St. Paul’s Chapel, New York

St. Paul’s Chapel is one building near the site of the twin towers which was unharmed by the attack but, somehow, utterly transformed.  When, as a kid, I made my annual trip to Manhattan, we would always stop at St. Paul’s.  It is an 18th century Georgian chapel and is the oldest public building in continuous use in New York City.  When my grandfather took … Continue reading St. Paul’s Chapel, New York

Irish Hunger Memorial, Battery Place, New York

Whenever I visit the city I find something new and striking. This trip I thought it would be the 9/11 memorial, but it wasn’t– it was Brian Tolle’s Irish Hunger Memorial near The Battery.  It transports a stone cottage from Co. Mayo and integrates it with a modern building that has illuminated strips with quotes about hunger, drawing our attention not only to the Irish … Continue reading Irish Hunger Memorial, Battery Place, New York

St. Croix River Soo Line High Bridge

I love the iron and steel constructs built between the American Civil War and the First World War. Many were built by the railroads, the wonder train sheds of Europe. But the US has its share of railway architecture. The St. Croix River Soo Line High Bridge is a magical construct of steel latticework. I never tire of taking a boat down to the bridge … Continue reading St. Croix River Soo Line High Bridge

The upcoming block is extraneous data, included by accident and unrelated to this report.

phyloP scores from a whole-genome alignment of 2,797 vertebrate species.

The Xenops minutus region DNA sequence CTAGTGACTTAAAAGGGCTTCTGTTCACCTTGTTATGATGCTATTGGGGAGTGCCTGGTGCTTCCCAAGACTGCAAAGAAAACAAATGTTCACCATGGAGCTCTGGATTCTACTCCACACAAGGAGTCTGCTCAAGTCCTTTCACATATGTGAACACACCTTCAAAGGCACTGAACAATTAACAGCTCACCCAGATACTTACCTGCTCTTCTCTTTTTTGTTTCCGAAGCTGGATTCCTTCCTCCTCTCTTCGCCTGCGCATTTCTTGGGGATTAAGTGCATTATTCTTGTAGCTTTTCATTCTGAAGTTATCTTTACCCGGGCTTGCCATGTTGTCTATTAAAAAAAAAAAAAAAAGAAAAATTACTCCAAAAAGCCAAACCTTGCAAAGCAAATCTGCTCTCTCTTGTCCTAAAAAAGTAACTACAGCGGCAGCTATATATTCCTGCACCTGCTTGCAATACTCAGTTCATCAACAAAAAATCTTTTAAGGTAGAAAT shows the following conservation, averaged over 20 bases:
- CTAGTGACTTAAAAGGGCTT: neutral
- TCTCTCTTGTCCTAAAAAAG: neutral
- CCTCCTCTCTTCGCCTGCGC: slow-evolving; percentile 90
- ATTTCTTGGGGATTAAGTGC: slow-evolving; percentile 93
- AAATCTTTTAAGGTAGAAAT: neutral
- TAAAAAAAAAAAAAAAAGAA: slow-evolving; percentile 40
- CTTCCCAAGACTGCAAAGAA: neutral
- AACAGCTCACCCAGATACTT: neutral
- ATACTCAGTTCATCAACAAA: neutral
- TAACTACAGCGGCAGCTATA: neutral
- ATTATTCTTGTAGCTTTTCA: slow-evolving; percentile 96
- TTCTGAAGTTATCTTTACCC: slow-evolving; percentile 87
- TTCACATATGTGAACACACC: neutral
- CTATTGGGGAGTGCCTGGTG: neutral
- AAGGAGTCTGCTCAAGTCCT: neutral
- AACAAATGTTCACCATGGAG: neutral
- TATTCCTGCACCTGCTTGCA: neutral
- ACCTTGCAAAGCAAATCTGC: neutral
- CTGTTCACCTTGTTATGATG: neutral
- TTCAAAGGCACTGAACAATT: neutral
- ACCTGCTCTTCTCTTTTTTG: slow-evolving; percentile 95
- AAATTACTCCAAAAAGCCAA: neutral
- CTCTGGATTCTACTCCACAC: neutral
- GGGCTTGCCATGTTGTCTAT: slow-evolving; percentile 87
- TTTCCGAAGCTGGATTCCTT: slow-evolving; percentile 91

A Professor, An Art Barn and A Lifetime of Enjoyment

Liberal Arts educations are often derided in the popular press today.  Today the reason for a college education seems to be to find a job not to find a life or a vocation.  I’ve never regretted the broad liberal arts education I got at St. Olaf College.  Sure, it gave me skills to function in the workplace but more than that it gave me insight … Continue reading A Professor, An Art Barn and A Lifetime of Enjoyment